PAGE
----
Notice the use of the shotgun, which buys Brady a few precious microseconds of time, and the option for a very quick read (or throw-away). Iowa's play seemed to take ten times as long as this play. And in terms of the game situation, Iowa was up seven and certainly seemed to be the stronger team. There's a general rule for underdogs that they need to do whatever they can to upset the normal course of events to win the game, i.e., they need to introduce high variance (big risk/big reward) plays whenever they can. This implies a converse rule for favorites, too: they need to do whatever they can to reduce the high variance plays to a minimum. This is all 20/20 hindsight -- if the play had worked, we'd all be calling Ken O'Keefe a genius now -- but in the context of a game where Iowa seemed to have Purdue's offense under wraps and Iowa's own offense was working well, doing the boring thing in this situation might have kept things slightly more in the low-variance, Iowa wins universe than passing.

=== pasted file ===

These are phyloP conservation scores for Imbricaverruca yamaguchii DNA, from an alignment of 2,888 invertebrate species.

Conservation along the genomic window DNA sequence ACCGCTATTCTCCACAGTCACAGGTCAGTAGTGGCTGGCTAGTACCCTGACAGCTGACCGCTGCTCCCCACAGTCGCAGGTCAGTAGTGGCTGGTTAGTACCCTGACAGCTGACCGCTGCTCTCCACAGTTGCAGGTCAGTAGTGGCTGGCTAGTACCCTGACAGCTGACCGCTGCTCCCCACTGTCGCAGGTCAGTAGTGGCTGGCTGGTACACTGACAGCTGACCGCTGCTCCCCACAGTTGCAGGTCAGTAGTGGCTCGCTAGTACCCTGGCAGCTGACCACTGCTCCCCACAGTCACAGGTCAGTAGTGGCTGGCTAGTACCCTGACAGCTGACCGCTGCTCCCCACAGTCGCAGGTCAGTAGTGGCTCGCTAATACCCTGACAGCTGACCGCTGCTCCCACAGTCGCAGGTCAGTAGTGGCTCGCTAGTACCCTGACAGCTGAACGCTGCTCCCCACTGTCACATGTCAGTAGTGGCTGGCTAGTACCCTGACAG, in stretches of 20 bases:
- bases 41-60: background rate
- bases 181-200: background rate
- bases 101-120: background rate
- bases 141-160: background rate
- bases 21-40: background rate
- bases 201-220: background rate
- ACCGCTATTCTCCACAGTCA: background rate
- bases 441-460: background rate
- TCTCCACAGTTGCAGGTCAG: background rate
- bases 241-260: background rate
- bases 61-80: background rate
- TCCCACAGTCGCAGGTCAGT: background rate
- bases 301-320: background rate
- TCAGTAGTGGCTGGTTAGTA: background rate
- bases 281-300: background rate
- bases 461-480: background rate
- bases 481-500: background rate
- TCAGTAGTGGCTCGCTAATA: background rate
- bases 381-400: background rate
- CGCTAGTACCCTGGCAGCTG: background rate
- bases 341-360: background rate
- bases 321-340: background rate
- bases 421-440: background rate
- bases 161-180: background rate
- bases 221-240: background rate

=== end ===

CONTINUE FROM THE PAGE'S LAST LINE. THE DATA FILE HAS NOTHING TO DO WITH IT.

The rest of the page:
#2) Why the boring Coker-Coker-Coker-punt offense in the 4th quarter?

The other interesting strategic question, and one that seems very relevant to Iowa's success in close games, concerns their 4th quarter offense. The Iowa coaches actually did a pretty good job on their first drive in the fourth quarter of mixing in run and pass, and managed to take a few minutes off the clock and pin Purdue at their own 9 yard-line. The second drive, however, it was pretty clear that Iowa just wanted to run the ball and burn clock. They ran three straight plays to Coker out of their power formation (1 WR, 2RB, 2TE) and punted, having taken two and a half minutes off the clock. This left Purdue with 4:28 left, the ball at their 49 (thanks to a predictably poor punt into the wind), and 10 points to make up. They got uncomfortably close to succeeding. But who knows? Maybe taking those two and a half minutes off the clock were crucial? Is there a way to think about this question more concretely? If we make a few simplifications, I think there is.